In 1822, the colonial government issued Regulation X, which brought the haats (market towns) at the base of the hills under direct colonial control, thus removing them from the control of the zamindars (landlords). David Scott, a colonial officer who had already been involved in the annexation of the Khasi Hills, was the first Special Commissioner of the border haats. The system of maintaining the border areas of the hills worked reasonably well until the 1860s, when raids by Garo groups from the interior hills threatened the lowlanders once again. A more hands-on administrative approach was in order. The Raj government formally annexed the entirety of the Garo Hills or Garrowana, in 1866. The following year, Lieutenant W.J. Williamson established his administrative headquarters at Tura, just below the central, highest range of the hills. Local chiefs began to pay tribute to him, and to refer disputes to him for arbitration. Williamson visited villages throughout the hills, where he convinced the Garos to submit to British administration and burn their collections of trophy skulls. Finally, in 1872 and 1873, a military expedition brought the Garo Hills firmly under British control.1

Equally important, in the long run, to the history of the Garos was the introduction of Christianity to the hills. The Christianization of the Garos was not a simple matter of foreigners imposing their own beliefs and values on a native people; much of the work of evangelism was performed by missionaries who had converted on their own. Although the missionaries who worked with the Garos were products of their times, they were not merely imperialists by another name. Mission work was its own distinct phenomenon, historically linked—but by no means identical in goals and outcome—to imperial conquest.2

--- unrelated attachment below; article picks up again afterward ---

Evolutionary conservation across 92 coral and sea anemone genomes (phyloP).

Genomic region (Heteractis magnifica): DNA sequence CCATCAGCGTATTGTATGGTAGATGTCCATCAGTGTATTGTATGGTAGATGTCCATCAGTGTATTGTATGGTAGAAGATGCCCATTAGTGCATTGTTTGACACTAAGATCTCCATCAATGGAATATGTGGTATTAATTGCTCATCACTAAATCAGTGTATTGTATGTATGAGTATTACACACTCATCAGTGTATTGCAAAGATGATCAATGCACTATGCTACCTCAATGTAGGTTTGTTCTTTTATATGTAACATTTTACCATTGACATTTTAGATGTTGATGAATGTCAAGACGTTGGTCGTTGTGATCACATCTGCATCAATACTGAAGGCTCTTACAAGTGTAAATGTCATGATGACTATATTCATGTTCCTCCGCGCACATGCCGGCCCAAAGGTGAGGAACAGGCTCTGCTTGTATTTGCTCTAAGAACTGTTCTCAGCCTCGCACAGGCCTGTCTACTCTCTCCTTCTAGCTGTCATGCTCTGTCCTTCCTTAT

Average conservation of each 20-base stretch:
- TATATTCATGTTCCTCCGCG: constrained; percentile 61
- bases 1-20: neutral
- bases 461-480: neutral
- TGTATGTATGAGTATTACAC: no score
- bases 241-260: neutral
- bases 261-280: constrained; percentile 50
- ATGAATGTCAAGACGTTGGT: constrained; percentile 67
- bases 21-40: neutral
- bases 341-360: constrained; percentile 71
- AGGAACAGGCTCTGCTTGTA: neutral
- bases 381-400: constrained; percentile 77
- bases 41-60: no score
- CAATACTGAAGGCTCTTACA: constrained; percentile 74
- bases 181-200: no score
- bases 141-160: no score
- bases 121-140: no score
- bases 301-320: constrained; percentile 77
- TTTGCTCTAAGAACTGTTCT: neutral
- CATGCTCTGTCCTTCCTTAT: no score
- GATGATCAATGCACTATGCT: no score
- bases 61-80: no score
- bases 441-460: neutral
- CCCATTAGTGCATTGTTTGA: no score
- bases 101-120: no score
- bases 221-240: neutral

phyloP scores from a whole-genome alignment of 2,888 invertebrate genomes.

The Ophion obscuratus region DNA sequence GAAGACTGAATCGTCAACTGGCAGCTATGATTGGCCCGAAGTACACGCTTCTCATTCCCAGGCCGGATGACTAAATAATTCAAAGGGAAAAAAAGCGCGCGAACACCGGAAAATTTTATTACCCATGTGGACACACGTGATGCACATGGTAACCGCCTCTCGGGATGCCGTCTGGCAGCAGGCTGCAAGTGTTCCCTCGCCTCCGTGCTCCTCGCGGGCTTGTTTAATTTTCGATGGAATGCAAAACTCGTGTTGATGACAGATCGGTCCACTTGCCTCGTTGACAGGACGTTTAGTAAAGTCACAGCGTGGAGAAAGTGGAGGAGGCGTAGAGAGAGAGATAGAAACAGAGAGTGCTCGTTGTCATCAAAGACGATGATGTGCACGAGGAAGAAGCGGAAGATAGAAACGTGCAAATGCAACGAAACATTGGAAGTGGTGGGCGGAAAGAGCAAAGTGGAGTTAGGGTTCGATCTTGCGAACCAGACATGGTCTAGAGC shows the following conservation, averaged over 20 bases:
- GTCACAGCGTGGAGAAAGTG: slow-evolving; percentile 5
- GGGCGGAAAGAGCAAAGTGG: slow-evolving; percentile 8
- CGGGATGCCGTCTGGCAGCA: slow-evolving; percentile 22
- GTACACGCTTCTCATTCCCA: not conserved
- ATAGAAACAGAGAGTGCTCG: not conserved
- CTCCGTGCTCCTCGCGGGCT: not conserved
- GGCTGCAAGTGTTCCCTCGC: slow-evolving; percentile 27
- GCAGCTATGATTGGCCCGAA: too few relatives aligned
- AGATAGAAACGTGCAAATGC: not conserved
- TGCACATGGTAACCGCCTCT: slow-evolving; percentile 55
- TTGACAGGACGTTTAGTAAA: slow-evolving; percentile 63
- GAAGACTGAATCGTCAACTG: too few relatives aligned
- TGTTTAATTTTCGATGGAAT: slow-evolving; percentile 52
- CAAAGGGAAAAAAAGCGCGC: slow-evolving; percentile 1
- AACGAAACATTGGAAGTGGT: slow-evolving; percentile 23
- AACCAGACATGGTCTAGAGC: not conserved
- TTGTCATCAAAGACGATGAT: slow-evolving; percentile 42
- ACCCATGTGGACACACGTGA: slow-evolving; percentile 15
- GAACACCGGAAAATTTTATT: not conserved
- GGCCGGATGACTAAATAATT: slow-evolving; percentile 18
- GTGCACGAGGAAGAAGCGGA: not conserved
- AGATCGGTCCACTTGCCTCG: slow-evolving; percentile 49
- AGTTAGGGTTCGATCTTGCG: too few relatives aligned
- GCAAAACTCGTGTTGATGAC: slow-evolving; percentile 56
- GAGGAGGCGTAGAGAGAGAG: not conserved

The first Garo converts to Christianity were Omed and Ramke Momin, two cousins from the northern Garo Hills. Both found their own way to the religion during the 1850s; neither was directly converted by missionaries or evangelists. Omed, a sepoy, happened across Bengali evangelical tracts in the garbage swept out of a bungalow in his military camp. Ramke, for his part, had a rather more mystical discovery. Scared of demons and hoping to find a way out, he went into the jungle and prayed fervently for guidance. He had a vision in which he saw a tall man who told him, “Thy prayer is heard.” At first, Ramke thought this man was the Hindu god Rama; only later, under Omed’s guidance, did he identify the man as Jesus.3

Miles Bronson, an American missionary stationed at Nowgong (Naogaon), met Omed and Ramke in Gauahati in 1863. After satisfying himself that the young men understood the Gospel, he baptized them on February 8 in the Brahmaputra River at Sukheswar Ghat.4 The young Garo converts returned to their villages and attempted to convert them to Christianity. Despite fierce opposition from village elders, the first Garo evangelists began to make converts. They requested that professional missionaries be brought in from the the West. Dr. and Mrs. Stoddard, a middle-aged couple from New York state, responded to the call and set up the first Baptist mission to the Garos in Goalpara in 1867.5 In order to be closer to the population they intended to serve, the missionaries shifted their base of operations to Tura in 1876.6